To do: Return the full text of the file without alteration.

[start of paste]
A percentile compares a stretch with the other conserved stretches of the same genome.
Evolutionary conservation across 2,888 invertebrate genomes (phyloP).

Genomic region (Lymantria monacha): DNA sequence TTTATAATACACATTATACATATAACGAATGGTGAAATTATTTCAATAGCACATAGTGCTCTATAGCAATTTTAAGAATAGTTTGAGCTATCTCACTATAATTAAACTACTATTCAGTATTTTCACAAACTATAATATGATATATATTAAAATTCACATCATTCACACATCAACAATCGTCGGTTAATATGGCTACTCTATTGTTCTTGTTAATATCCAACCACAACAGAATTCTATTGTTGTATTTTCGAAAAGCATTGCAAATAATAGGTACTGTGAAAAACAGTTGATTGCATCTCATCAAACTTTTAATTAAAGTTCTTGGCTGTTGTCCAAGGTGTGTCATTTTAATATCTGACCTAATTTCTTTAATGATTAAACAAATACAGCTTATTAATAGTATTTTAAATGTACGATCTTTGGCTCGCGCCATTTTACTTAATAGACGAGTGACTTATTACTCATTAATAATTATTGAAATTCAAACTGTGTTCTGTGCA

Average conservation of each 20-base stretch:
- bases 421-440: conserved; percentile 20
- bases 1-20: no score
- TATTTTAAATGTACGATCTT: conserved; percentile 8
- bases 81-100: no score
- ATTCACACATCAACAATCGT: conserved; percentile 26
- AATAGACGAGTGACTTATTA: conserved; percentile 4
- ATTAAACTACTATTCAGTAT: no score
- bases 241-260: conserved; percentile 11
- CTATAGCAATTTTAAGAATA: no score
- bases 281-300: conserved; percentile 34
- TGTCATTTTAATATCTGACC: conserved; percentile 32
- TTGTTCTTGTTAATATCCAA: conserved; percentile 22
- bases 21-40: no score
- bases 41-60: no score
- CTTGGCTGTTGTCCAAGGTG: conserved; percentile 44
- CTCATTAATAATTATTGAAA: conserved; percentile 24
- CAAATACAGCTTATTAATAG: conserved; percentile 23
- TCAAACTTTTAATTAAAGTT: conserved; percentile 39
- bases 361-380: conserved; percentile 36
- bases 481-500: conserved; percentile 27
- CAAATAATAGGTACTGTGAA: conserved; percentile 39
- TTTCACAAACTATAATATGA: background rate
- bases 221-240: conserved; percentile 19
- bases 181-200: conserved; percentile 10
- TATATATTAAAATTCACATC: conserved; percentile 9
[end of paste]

A percentile compares a stretch with the other conserved stretches of the same genome.
Evolutionary conservation across 2,888 invertebrate genomes (phyloP).

Genomic region (Lymantria monacha): DNA sequence TTTATAATACACATTATACATATAACGAATGGTGAAATTATTTCAATAGCACATAGTGCTCTATAGCAATTTTAAGAATAGTTTGAGCTATCTCACTATAATTAAACTACTATTCAGTATTTTCACAAACTATAATATGATATATATTAAAATTCACATCATTCACACATCAACAATCGTCGGTTAATATGGCTACTCTATTGTTCTTGTTAATATCCAACCACAACAGAATTCTATTGTTGTATTTTCGAAAAGCATTGCAAATAATAGGTACTGTGAAAAACAGTTGATTGCATCTCATCAAACTTTTAATTAAAGTTCTTGGCTGTTGTCCAAGGTGTGTCATTTTAATATCTGACCTAATTTCTTTAATGATTAAACAAATACAGCTTATTAATAGTATTTTAAATGTACGATCTTTGGCTCGCGCCATTTTACTTAATAGACGAGTGACTTATTACTCATTAATAATTATTGAAATTCAAACTGTGTTCTGTGCA

Average conservation of each 20-base stretch:
- bases 421-440: conserved; percentile 20
- bases 1-20: no score
- TATTTTAAATGTACGATCTT: conserved; percentile 8
- bases 81-100: no score
- ATTCACACATCAACAATCGT: conserved; percentile 26
- AATAGACGAGTGACTTATTA: conserved; percentile 4
- ATTAAACTACTATTCAGTAT: no score
- bases 241-260: conserved; percentile 11
- CTATAGCAATTTTAAGAATA: no score
- bases 281-300: conserved; percentile 34
- TGTCATTTTAATATCTGACC: conserved; percentile 32
- TTGTTCTTGTTAATATCCAA: conserved; percentile 22
- bases 21-40: no score
- bases 41-60: no score
- CTTGGCTGTTGTCCAAGGTG: conserved; percentile 44
- CTCATTAATAATTATTGAAA: conserved; percentile 24
- CAAATACAGCTTATTAATAG: conserved; percentile 23
- TCAAACTTTTAATTAAAGTT: conserved; percentile 39
- bases 361-380: conserved; percentile 36
- bases 481-500: conserved; percentile 27
- CAAATAATAGGTACTGTGAA: conserved; percentile 39
- TTTCACAAACTATAATATGA: background rate
- bases 221-240: conserved; percentile 19
- bases 181-200: conserved; percentile 10
- TATATATTAAAATTCACATC: conserved; percentile 9